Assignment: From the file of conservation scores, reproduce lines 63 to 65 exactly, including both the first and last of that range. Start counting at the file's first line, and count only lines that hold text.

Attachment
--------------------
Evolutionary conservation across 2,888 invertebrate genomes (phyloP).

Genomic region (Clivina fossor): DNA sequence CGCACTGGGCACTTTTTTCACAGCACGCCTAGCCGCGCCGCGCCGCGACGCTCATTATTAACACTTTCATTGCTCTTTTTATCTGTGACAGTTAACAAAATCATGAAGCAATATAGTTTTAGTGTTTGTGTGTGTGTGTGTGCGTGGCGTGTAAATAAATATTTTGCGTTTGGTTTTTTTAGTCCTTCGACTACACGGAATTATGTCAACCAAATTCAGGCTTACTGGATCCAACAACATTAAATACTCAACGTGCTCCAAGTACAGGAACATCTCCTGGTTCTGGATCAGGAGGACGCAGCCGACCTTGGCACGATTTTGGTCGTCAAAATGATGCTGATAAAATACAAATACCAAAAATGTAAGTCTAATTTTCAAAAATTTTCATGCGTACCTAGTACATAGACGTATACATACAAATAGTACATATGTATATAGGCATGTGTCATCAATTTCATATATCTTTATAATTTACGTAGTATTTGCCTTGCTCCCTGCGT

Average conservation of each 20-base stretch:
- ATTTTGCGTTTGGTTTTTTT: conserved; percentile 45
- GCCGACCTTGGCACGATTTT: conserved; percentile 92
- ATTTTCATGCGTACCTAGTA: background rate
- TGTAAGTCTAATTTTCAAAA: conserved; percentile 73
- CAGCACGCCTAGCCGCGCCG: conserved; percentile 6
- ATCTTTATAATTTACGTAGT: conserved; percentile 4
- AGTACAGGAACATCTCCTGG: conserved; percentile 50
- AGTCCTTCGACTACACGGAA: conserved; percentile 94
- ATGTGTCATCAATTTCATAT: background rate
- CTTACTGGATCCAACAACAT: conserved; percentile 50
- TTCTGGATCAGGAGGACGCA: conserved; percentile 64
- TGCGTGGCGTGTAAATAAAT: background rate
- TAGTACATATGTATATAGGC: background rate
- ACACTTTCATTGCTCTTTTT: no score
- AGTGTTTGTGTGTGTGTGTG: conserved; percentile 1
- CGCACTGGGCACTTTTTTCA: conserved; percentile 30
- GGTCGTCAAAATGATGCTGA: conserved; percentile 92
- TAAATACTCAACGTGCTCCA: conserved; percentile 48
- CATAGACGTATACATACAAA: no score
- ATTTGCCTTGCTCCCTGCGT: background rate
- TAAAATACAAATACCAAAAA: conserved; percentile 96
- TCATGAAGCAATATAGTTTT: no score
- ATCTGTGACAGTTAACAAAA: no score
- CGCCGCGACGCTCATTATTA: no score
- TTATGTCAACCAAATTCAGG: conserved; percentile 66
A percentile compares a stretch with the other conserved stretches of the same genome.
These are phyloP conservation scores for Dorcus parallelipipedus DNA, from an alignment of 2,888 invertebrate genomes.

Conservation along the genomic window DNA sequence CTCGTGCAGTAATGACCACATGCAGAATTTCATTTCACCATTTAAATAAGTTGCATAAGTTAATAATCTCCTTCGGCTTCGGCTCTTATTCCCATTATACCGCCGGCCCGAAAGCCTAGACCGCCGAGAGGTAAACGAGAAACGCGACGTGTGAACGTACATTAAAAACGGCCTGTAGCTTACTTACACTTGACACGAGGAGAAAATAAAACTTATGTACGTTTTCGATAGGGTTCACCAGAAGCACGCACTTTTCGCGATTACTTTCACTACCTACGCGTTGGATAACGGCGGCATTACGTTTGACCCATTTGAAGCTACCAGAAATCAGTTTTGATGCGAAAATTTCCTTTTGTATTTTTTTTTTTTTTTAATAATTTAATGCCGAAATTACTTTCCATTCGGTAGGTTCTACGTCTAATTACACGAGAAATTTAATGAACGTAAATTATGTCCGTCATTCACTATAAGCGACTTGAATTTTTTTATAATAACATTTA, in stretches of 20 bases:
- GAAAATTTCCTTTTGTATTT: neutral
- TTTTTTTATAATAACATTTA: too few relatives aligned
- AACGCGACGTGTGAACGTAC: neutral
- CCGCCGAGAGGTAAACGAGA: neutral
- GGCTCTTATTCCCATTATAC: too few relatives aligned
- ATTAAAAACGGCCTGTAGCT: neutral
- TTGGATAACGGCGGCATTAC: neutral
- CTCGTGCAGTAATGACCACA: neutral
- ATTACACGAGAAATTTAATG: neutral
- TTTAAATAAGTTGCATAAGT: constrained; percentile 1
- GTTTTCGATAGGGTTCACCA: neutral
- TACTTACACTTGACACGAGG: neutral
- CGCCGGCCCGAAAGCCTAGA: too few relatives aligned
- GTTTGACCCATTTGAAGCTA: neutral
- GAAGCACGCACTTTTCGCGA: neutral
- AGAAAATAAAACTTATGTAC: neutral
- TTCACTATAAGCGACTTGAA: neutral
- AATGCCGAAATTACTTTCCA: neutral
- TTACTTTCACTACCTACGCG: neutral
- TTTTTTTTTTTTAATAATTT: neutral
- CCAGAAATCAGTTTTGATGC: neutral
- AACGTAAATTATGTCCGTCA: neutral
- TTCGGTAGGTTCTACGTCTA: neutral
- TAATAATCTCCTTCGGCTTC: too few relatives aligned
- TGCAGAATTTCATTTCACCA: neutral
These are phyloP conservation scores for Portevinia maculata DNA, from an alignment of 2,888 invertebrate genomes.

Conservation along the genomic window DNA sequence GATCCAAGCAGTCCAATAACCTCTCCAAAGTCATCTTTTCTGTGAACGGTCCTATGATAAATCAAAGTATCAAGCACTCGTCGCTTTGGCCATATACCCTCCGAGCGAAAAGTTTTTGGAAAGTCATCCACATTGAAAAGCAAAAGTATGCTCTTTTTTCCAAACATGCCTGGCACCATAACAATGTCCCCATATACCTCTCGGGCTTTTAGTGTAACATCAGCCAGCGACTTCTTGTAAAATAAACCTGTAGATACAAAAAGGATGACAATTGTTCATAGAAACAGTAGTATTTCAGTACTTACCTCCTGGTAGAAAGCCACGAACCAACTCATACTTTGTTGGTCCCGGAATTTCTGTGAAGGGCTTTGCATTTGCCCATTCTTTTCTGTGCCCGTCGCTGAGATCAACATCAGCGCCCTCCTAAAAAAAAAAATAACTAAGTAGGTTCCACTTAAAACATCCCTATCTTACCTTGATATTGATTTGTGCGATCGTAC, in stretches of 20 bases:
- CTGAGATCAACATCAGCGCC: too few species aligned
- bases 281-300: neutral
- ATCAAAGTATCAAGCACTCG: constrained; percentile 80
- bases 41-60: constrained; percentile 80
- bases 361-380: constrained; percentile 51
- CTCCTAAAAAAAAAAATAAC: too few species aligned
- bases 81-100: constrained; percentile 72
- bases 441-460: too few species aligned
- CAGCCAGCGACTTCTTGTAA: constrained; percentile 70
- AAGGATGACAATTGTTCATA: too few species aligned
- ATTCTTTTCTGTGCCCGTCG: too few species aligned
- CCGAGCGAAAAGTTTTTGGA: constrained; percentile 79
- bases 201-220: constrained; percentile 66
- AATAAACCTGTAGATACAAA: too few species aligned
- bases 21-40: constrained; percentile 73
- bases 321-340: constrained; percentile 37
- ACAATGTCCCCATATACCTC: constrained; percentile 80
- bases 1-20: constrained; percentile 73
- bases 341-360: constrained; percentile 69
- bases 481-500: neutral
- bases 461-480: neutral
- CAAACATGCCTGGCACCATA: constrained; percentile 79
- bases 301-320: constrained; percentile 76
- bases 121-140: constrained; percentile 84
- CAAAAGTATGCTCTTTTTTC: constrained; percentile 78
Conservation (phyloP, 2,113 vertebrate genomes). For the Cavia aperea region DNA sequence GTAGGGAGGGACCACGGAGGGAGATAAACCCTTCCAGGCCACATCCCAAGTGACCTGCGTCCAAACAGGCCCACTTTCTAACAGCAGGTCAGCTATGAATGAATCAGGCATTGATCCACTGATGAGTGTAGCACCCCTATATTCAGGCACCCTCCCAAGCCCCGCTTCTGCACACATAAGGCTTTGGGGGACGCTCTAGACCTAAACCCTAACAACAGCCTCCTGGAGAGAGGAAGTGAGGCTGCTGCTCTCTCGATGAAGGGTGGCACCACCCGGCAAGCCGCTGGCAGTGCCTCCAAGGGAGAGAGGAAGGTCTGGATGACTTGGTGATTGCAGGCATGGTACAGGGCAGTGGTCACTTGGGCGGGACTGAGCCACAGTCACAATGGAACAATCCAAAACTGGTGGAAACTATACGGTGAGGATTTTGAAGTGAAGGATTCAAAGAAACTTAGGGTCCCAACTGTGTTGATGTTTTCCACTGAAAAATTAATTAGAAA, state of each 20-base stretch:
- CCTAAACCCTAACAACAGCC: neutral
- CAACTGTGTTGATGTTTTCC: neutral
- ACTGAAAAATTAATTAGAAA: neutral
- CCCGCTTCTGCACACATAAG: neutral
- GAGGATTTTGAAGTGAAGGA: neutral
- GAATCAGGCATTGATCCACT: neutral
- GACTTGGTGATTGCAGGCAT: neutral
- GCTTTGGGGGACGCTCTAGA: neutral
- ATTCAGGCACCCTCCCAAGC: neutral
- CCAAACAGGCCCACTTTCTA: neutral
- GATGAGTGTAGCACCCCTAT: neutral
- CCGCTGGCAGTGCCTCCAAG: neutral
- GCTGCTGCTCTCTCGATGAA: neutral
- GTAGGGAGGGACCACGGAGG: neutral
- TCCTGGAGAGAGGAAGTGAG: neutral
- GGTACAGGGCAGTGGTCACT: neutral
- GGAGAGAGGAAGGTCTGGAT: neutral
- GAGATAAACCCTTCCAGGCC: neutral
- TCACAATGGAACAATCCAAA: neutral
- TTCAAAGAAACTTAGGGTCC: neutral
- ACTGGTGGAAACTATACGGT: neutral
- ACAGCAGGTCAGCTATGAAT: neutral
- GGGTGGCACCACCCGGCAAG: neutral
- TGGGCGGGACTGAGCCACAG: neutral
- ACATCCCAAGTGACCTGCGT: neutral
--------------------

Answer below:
- bases 361-380: constrained; percentile 51
- CTCCTAAAAAAAAAAATAAC: too few species aligned
- bases 81-100: constrained; percentile 72